Ich bin ein Sonntagskind, ein Kind der Sonne; Die goldnen Strahlen wand sie mir zum Throne, Mit ihrem Glanze flocht sie meine Krone, In ihrem Lichte ist es, dass ich wohne.
[I am Sunday’s child, a child of the sun; / Her golden rays she wove into my throne, / With her glow she wove my crown, / It is in her light that I live.]
She grew up in a carefree environment where she was able to do as she wished & chase freedom. She was a child of the sun & of nature. She often skipped lessons to go horseback riding instead. She cared not for court protocols & always searched for more ways to spread her wings.
Sisi, a woman who lived for freedom, married Austrian Emperor Franz Joseph & became Empress Elisabeth of Austria at the age of sixteen. This marriage was an unhappy one. They were ill-matched & Sisi’s personality & constant search for freedom clashed with the Austrian court.
As Empress, she became renowned for her beauty & her peculiarities. Her hair was considered her crowning glory & her beauty regimen is a source of interest for many. She shocked many people when it was revealed that she often exercised & used tight lacing to maintain her weight & thin waist line. She also became known for helping create the Austro-Hungarian dual monarchy due to her great love for Hungary. She often preferred to stay in Hungary over Austria & this love for Hungary caused many to dislike her.
Later in life, she withdrew from her court duties & she spent the rest of her days wandering & searching for the freedom she lost.
With her Greek tutor, Konstantinos Christomanos, a great admirer of ancient Greece, Sisi becomes not only perfect in the language, but she is also introduced to Greek mythology. The home of mythology becomes the “home of Sisi’s soul.” The ancient world is highly regarded at this time not only by the restless Empress, but is generally quite popular. Classical virtues greatly influence the mature empress’ worldview.
A French Revolution blogger recently remarked on the portrayal of Louis XV’s mistress, Jeanne du Barry, in many books about Marie Antoinette. Madame du Barry is shown as an uncouth whore with little to no manners, an inferior to the fresh, polished dauphine Marie Antoinette, who takes great pleasure in slighting her. The rivalry between Louis XV’s maitresse-en-titre and the young dauphine was the talk of Versailles in the last years of his reign, but many works of fiction tend to take Marie Antoinette’s part in it. After all, Jeanne du Barry was nothing more than the king’s whore, whereas Marie Antoinette was the daughter of the Austrian empress and a member of a family who could trace themselves back to the Roman nobility.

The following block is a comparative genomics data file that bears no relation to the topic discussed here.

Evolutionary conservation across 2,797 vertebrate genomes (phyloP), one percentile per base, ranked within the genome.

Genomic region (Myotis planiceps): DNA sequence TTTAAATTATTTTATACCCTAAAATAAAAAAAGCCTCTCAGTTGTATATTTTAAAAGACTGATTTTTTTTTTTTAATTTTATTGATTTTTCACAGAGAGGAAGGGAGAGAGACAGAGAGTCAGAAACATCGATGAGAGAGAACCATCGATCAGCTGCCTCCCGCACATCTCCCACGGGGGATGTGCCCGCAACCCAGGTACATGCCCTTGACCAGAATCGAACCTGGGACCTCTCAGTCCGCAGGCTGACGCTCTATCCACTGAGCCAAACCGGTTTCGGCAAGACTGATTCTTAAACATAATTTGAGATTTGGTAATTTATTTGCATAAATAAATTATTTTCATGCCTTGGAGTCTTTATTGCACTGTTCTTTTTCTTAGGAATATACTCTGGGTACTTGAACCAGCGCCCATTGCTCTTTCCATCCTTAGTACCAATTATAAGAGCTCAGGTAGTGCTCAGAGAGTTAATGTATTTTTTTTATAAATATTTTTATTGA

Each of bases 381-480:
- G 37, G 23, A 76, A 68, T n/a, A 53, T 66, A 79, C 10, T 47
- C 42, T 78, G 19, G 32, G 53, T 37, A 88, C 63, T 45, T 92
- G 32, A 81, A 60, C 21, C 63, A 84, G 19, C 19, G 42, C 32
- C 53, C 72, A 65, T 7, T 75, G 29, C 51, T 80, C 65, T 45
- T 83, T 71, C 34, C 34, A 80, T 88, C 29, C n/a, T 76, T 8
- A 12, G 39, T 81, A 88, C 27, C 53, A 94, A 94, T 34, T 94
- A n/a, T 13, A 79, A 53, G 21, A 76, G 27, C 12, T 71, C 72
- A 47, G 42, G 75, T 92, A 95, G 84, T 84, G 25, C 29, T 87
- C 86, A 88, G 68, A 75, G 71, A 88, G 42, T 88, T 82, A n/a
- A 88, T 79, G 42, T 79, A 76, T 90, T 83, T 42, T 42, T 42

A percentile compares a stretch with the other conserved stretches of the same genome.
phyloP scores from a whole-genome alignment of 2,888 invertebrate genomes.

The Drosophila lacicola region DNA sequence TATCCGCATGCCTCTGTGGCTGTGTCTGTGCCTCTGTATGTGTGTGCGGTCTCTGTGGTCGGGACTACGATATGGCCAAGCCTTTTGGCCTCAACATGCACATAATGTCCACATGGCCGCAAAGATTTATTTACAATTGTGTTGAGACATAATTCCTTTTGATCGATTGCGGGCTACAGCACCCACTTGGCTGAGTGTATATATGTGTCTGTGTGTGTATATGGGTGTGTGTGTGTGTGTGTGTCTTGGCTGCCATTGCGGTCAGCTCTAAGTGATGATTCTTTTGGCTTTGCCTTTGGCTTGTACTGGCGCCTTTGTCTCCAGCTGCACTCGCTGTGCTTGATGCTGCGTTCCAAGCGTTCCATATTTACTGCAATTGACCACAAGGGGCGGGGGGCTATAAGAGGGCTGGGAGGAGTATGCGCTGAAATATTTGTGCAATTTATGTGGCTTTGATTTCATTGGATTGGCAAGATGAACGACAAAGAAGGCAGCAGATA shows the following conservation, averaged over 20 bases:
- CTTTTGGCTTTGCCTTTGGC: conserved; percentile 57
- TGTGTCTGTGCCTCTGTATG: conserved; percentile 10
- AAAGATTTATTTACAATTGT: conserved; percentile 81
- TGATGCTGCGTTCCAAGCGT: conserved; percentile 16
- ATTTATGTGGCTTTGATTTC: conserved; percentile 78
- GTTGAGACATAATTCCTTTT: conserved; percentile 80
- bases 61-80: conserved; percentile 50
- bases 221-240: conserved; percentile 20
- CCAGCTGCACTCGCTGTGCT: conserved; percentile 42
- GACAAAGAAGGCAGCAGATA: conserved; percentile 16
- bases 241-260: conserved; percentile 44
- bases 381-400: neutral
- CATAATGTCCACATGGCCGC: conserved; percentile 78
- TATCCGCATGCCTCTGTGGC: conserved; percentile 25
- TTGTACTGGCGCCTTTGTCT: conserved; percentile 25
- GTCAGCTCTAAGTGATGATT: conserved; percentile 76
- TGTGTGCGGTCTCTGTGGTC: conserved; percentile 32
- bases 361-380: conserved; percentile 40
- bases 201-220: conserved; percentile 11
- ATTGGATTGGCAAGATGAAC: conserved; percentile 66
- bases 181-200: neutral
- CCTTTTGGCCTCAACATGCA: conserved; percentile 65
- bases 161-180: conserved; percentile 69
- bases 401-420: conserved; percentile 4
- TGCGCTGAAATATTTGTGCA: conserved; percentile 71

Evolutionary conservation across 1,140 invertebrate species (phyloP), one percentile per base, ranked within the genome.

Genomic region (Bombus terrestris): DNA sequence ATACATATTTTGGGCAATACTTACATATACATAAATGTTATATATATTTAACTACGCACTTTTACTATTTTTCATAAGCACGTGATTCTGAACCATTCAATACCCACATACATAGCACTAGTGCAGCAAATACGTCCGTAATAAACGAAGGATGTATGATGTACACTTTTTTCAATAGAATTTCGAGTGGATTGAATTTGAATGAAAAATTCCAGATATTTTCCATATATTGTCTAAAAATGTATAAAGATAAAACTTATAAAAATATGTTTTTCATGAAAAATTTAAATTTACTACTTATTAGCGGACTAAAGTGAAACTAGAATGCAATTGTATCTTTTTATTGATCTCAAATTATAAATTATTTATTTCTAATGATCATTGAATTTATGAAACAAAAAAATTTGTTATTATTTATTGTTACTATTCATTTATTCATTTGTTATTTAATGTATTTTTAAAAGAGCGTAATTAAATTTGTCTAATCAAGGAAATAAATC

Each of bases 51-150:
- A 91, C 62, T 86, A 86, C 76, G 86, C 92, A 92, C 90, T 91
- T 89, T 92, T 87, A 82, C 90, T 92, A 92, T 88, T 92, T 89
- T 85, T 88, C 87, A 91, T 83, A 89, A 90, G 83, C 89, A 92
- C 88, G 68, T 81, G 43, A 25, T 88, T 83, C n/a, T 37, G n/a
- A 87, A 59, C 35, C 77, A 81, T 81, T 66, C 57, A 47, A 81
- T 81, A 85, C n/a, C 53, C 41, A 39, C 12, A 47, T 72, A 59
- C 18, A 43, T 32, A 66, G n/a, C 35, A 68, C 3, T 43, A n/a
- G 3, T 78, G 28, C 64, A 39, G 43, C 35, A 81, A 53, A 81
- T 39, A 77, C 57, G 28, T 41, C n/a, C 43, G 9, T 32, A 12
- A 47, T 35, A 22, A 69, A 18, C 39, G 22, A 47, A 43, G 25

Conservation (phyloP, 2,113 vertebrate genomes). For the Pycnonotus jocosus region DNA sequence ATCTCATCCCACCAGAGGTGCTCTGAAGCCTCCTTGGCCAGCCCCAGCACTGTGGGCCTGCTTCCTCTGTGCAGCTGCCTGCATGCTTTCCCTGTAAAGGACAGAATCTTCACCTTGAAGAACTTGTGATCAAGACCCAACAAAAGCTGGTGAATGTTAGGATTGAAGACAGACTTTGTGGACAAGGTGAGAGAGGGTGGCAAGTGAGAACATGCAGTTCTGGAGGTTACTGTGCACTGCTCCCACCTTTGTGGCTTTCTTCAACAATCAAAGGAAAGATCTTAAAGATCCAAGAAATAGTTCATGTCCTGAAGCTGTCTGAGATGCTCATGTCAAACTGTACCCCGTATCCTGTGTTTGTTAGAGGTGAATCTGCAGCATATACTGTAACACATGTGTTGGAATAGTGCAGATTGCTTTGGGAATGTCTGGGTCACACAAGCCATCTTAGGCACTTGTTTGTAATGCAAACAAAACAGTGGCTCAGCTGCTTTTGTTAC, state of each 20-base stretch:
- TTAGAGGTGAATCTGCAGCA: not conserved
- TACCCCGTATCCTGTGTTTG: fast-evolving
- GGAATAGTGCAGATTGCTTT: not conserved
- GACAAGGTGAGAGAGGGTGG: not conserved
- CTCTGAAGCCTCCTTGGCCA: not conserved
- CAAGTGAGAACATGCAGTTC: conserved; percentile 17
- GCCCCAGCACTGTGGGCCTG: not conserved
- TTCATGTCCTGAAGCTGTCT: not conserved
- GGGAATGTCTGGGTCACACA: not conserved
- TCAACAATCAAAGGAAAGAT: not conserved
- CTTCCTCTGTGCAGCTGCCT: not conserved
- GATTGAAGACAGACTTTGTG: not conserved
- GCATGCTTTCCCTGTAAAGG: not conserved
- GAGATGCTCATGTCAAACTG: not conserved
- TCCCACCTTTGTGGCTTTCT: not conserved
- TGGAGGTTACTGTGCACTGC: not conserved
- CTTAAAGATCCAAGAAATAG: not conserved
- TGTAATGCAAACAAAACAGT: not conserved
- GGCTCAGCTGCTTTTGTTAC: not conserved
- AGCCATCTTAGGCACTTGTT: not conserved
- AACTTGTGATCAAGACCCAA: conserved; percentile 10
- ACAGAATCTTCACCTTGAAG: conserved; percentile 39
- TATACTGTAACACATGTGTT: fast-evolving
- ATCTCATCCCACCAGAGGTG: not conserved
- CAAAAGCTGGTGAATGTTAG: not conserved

The king had his agents scour the brothels and taverns for Jeanne’s pimp’s brother, the comte du Barry, who was an impoverished nobleman, and Jeanne was immediately married off to him. The comte was given a handsome sum to very conveniently disappear, leaving his wife to become mistress to the king. Madame du Barry was presented at court,and soon she became the king’s mistress.
Unlike Madame de Pompadour, Jeanne was “more successful as a patron of arts and letters” than influencing the king’s politics. The king was enamored of her, and she was “all women to him – a delightful child, a talented whore, a comforting mother.” Despite how much the king adored her, though, Jeanne was still slighted by many members of the court. When the young dauphine Marie Antoinette refused to publicly speak to her, it started a feud that would make Regina’s and Cady’s rivalry in Mean Girls pale in comparison.
Marie Antoinette’s mother, Maria Theresa, prevailed upon her young daughter to be kind to the king’s maitresse-en-titre and to keep in mind that things in France were done differently than things in Austria. Still, Marie Antoinette was revolted that the king dared to parade his mistress in front of the entire court. She followed the example of Louis XVI’s aunts in their disdain for Madame Pompadour, which turned into hatred after she discovered that Jeanne had laughed at some slanderous joke about her mother. She refused to even acknowledge Jeanne, until she bent to pressure from her mother and the Austrian ambassador and remarked to Jeanne, “There are a lot of people today at Versailles.” While the act soothed some of the tensions between the two women at the court, Marie Antoinette still loathed Jeanne. When Louis XV was ill with smallpox, it was Jeanne who nursed him. After his death, at his behest, she went to a convent for a year, during which time Marie Antoinette prevailed upon Louis XVI to banish Jeanne from court, which he did. Jeanne spent the final years before the Revolution at her small chateau in Louveciennes. She entertained lavishly and surrounded herself with luxury as she had during her glory days at Versailles, but she also was personally very charitable and did what she could to alleviate the plight of the poor in her area.